Superconducting wires are used for power transmission cables, magnet conductors, data server centers, power distribution in microgrids, and power transmissions from alternative energy sources.
Problem AddressedExisting superconducting wires can increase their capacity with a parallel arrangement of the wires. However, there is a significant amount of heat loss caused by resistive and magnetic hysterisis generated by flux couplings in the loop circuits among the superconducting wires. By twisting the superconducting wires, the magnetic flux coupling is heavily reduced. There exists a demand for high current capacities in both AC and DC applications that current technologies are not capable of sustaining. Therefore, the high current capacities of the High Temperature Superconductors (HTS) needed for practical applications can be acquired with the removal of accompanying AC losses or magnetic flux coupling losses.
The basic cable has a plurality of flat, tape-shaped ribbon superconductor wires assembled to form a stack having a rectangular cross section. The stack has a twist about the longitudinal axis of the stack. The wires are ReBCO (YBCO, GdBCO), BSCCO, or MgB2 tape conductors. The basic cables can be twisted together to form a larger cable that transmits higher electric current. The twisting is important in order to reduce undesired magnetic flux coupling between superconducting wires as well as to increase mechanical bendability . The superconducting cable is disposed within and spaced apart from an electrical insulator, and the space between the cable and the insulator provides a channel for coolant. A cryostat surrounds the insulator to create a return coolant channel for thermal insulation.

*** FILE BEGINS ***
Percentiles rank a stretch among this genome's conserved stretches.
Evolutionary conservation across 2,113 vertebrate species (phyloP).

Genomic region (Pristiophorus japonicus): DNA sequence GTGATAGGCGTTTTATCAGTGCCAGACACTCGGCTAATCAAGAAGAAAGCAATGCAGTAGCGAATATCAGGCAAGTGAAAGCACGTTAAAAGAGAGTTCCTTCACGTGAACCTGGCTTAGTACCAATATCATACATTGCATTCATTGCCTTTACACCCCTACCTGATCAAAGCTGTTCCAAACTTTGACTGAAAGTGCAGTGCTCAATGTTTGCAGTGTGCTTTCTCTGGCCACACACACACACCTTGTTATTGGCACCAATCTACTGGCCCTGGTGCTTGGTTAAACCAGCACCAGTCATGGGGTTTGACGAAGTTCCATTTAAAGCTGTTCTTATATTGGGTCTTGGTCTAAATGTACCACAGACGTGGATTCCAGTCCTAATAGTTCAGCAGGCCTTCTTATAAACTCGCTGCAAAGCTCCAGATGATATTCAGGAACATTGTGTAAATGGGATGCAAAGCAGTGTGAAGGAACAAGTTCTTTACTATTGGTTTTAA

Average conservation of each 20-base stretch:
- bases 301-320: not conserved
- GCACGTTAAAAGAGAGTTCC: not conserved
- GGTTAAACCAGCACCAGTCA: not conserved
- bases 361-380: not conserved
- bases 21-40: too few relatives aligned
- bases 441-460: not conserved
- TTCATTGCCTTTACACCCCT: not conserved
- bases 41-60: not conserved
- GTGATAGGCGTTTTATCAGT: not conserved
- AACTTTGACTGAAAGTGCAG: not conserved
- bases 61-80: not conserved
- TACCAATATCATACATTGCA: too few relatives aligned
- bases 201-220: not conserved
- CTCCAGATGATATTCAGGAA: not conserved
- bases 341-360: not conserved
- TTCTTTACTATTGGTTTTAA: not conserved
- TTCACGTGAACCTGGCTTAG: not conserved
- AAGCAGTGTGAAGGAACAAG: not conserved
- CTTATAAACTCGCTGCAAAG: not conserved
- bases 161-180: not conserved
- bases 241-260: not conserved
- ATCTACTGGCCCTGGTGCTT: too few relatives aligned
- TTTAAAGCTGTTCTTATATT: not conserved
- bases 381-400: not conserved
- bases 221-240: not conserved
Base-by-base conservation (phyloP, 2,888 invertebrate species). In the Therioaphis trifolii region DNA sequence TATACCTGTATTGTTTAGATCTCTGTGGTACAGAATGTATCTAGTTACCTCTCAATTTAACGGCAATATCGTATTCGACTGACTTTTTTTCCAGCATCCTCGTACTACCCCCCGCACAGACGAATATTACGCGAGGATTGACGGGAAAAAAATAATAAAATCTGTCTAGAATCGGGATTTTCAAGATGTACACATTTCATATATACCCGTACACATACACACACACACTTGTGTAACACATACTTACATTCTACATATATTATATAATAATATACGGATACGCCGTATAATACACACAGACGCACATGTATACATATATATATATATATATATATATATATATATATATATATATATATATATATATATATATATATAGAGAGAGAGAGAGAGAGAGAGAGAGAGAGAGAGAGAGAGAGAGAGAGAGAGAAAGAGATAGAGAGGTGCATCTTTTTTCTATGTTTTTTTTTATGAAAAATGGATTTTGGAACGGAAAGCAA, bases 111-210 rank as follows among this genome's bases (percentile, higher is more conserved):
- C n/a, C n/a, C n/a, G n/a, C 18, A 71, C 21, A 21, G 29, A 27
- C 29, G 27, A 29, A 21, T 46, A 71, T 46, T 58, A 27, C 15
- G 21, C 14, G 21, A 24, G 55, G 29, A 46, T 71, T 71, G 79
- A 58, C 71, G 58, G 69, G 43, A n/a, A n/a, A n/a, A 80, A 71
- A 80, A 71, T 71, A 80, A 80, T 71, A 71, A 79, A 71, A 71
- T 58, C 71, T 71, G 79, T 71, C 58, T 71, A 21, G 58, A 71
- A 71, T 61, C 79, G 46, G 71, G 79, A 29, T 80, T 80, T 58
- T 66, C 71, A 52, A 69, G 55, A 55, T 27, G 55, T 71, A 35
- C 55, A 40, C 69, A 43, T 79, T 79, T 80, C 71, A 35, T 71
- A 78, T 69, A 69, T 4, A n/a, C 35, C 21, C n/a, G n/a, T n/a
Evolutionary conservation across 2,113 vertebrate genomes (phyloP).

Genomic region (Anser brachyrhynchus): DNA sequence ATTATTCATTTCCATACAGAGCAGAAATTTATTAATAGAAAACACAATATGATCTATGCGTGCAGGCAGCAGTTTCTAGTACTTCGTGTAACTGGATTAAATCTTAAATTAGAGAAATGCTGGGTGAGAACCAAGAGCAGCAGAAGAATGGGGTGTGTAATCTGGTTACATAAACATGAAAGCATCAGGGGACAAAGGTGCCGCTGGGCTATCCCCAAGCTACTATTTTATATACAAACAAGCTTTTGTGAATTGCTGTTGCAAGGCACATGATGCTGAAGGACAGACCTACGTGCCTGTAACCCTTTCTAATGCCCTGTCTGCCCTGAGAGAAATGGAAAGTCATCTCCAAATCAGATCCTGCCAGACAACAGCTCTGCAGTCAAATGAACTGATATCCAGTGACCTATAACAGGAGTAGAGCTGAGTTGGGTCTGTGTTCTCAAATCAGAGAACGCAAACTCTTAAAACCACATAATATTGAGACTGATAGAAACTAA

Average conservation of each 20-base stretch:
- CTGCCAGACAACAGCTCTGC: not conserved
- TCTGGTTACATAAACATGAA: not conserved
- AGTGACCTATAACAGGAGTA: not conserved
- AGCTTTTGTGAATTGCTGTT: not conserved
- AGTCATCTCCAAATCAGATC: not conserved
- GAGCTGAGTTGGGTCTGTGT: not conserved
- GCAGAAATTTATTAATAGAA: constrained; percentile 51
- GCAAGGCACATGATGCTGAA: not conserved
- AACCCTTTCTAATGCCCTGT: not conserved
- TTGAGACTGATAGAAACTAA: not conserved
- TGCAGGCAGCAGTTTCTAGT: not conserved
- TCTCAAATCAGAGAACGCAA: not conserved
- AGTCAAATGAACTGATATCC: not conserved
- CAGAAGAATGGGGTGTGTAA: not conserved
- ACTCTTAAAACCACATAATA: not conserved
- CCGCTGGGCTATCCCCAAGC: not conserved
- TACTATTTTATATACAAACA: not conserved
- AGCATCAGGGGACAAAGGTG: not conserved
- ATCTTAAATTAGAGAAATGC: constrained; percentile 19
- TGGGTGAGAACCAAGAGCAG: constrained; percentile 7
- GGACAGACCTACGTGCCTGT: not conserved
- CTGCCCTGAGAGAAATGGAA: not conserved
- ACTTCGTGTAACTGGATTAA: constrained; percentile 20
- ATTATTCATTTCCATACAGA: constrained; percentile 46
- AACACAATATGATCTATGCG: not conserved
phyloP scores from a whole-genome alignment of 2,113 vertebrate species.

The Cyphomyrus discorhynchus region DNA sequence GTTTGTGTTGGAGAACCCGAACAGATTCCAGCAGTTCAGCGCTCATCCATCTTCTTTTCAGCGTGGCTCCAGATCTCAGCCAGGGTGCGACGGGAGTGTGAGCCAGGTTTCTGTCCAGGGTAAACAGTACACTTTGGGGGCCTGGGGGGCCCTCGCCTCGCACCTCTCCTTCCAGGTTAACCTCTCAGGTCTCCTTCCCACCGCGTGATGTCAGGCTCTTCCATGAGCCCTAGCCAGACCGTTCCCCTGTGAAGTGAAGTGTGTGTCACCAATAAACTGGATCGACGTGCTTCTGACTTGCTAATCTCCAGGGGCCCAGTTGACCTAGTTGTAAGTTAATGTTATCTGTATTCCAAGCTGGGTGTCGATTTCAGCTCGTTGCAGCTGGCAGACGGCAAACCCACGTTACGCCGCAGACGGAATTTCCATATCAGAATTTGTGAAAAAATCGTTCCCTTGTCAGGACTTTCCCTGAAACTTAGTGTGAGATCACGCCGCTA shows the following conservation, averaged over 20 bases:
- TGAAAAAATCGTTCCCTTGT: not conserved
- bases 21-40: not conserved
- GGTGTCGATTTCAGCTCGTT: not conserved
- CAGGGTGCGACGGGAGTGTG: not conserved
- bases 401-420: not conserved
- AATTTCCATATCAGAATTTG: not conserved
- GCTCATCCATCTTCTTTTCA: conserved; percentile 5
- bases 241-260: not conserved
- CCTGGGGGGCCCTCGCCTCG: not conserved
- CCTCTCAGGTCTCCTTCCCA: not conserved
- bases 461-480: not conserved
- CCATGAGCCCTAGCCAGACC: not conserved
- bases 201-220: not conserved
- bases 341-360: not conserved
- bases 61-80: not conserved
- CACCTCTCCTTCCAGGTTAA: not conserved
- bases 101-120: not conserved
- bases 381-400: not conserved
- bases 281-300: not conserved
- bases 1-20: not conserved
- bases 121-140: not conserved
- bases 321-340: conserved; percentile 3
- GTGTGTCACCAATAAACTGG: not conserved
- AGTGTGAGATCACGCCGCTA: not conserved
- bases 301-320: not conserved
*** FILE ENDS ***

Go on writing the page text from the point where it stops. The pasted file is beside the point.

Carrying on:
- Adaptability in both AC and DC applications over wide ranges of current and voltage
- Significantly higher current density of power cables and magnet conductors, even for very high magnetic fields
- Increases mechanical strength of the superconductor
- Obtains better thermal cooling